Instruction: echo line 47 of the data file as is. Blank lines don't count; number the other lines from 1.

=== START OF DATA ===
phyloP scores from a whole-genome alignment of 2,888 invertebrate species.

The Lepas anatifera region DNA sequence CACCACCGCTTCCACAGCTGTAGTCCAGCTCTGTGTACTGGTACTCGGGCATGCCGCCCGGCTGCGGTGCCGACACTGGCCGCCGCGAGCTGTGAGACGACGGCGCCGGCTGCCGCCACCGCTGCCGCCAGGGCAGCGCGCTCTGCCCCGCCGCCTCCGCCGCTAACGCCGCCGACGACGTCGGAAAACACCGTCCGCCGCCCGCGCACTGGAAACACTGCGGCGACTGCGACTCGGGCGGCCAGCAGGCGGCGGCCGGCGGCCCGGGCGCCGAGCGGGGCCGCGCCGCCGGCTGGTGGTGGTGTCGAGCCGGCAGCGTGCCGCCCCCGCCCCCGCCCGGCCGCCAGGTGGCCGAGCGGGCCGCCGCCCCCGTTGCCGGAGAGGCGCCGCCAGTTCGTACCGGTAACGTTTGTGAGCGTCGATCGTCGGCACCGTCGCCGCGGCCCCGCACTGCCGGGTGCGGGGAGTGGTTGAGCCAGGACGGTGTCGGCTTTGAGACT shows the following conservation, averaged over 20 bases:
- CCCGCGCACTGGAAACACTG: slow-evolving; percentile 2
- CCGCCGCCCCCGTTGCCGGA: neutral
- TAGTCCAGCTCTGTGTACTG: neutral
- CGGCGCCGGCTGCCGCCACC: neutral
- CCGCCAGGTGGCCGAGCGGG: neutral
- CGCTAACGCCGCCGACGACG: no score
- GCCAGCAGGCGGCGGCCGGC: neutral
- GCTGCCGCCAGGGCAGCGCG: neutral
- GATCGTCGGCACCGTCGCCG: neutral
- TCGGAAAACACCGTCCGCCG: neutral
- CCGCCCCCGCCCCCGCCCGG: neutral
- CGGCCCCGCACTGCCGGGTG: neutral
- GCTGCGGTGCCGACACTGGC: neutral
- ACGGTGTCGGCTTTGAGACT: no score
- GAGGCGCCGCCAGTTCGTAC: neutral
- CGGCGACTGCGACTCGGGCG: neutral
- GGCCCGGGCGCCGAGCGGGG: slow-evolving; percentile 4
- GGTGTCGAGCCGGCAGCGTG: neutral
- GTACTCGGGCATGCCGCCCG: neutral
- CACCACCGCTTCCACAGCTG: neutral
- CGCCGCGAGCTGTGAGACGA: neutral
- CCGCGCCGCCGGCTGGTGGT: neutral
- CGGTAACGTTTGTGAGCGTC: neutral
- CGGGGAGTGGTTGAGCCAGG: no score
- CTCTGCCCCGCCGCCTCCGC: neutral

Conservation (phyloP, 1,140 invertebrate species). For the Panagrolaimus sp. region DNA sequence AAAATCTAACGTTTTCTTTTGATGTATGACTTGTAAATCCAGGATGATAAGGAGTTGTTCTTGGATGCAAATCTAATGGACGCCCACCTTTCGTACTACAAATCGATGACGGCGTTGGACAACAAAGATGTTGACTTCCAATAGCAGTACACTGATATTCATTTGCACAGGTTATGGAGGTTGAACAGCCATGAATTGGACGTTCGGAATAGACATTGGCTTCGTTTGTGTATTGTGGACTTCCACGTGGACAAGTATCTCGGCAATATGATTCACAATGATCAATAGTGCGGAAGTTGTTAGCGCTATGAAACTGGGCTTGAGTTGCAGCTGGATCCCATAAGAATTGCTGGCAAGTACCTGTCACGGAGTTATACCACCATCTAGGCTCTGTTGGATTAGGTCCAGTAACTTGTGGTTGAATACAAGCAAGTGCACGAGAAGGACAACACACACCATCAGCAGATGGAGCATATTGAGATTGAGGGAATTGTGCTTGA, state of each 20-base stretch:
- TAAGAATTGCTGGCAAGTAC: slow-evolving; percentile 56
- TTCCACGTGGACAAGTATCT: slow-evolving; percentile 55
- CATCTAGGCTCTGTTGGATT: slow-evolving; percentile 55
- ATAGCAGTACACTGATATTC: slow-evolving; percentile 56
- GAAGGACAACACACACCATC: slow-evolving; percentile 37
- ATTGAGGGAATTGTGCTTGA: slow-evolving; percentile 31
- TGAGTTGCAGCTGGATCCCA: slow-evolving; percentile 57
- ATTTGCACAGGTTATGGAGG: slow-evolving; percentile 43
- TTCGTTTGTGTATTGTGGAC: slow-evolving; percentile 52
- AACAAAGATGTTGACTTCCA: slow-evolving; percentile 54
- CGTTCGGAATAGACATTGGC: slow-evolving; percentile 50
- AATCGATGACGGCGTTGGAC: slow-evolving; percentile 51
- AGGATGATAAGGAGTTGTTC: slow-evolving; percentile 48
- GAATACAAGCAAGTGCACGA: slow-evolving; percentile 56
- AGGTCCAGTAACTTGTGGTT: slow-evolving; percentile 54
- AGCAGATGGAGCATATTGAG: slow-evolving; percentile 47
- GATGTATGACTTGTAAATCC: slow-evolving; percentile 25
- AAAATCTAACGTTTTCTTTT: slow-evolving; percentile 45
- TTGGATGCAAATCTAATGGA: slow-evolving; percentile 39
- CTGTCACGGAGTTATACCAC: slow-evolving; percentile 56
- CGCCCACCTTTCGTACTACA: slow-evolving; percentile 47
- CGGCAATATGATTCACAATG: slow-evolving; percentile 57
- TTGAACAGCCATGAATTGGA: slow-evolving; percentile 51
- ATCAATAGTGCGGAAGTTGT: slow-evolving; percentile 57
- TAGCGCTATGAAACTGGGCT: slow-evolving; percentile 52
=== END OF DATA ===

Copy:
- TTGGATGCAAATCTAATGGA: slow-evolving; percentile 39